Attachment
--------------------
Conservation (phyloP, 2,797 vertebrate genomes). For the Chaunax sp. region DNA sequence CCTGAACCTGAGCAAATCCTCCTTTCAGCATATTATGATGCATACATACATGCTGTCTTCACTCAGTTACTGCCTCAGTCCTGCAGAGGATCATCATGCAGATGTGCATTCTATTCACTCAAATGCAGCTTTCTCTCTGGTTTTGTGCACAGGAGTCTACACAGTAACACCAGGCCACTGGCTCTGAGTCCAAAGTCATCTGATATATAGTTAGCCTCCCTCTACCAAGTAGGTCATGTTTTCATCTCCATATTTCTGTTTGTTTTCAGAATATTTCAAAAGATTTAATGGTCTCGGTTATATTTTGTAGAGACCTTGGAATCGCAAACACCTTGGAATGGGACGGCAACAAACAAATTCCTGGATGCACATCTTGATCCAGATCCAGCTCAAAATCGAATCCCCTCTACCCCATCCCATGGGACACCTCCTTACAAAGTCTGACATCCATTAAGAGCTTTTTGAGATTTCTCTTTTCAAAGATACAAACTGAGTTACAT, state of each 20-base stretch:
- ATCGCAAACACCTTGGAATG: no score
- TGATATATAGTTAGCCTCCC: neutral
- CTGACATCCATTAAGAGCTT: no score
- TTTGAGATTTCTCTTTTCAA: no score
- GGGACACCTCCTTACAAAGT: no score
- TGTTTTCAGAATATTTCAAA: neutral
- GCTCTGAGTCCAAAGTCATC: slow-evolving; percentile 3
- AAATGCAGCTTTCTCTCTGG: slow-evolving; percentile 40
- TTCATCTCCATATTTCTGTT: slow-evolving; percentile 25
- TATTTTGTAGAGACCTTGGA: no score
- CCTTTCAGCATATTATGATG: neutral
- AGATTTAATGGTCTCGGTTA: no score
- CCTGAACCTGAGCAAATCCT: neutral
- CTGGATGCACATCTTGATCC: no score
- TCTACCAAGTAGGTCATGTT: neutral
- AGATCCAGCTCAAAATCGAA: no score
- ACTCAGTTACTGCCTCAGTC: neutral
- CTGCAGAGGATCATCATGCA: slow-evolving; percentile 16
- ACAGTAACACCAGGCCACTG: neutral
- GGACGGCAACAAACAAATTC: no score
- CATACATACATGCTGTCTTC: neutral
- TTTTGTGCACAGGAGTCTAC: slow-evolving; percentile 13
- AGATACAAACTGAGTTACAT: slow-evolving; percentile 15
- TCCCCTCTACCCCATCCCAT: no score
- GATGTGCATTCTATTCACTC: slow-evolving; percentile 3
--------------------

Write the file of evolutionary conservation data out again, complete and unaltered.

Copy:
Conservation (phyloP, 2,797 vertebrate genomes). For the Chaunax sp. region DNA sequence CCTGAACCTGAGCAAATCCTCCTTTCAGCATATTATGATGCATACATACATGCTGTCTTCACTCAGTTACTGCCTCAGTCCTGCAGAGGATCATCATGCAGATGTGCATTCTATTCACTCAAATGCAGCTTTCTCTCTGGTTTTGTGCACAGGAGTCTACACAGTAACACCAGGCCACTGGCTCTGAGTCCAAAGTCATCTGATATATAGTTAGCCTCCCTCTACCAAGTAGGTCATGTTTTCATCTCCATATTTCTGTTTGTTTTCAGAATATTTCAAAAGATTTAATGGTCTCGGTTATATTTTGTAGAGACCTTGGAATCGCAAACACCTTGGAATGGGACGGCAACAAACAAATTCCTGGATGCACATCTTGATCCAGATCCAGCTCAAAATCGAATCCCCTCTACCCCATCCCATGGGACACCTCCTTACAAAGTCTGACATCCATTAAGAGCTTTTTGAGATTTCTCTTTTCAAAGATACAAACTGAGTTACAT, state of each 20-base stretch:
- ATCGCAAACACCTTGGAATG: no score
- TGATATATAGTTAGCCTCCC: neutral
- CTGACATCCATTAAGAGCTT: no score
- TTTGAGATTTCTCTTTTCAA: no score
- GGGACACCTCCTTACAAAGT: no score
- TGTTTTCAGAATATTTCAAA: neutral
- GCTCTGAGTCCAAAGTCATC: slow-evolving; percentile 3
- AAATGCAGCTTTCTCTCTGG: slow-evolving; percentile 40
- TTCATCTCCATATTTCTGTT: slow-evolving; percentile 25
- TATTTTGTAGAGACCTTGGA: no score
- CCTTTCAGCATATTATGATG: neutral
- AGATTTAATGGTCTCGGTTA: no score
- CCTGAACCTGAGCAAATCCT: neutral
- CTGGATGCACATCTTGATCC: no score
- TCTACCAAGTAGGTCATGTT: neutral
- AGATCCAGCTCAAAATCGAA: no score
- ACTCAGTTACTGCCTCAGTC: neutral
- CTGCAGAGGATCATCATGCA: slow-evolving; percentile 16
- ACAGTAACACCAGGCCACTG: neutral
- GGACGGCAACAAACAAATTC: no score
- CATACATACATGCTGTCTTC: neutral
- TTTTGTGCACAGGAGTCTAC: slow-evolving; percentile 13
- AGATACAAACTGAGTTACAT: slow-evolving; percentile 15
- TCCCCTCTACCCCATCCCAT: no score
- GATGTGCATTCTATTCACTC: slow-evolving; percentile 3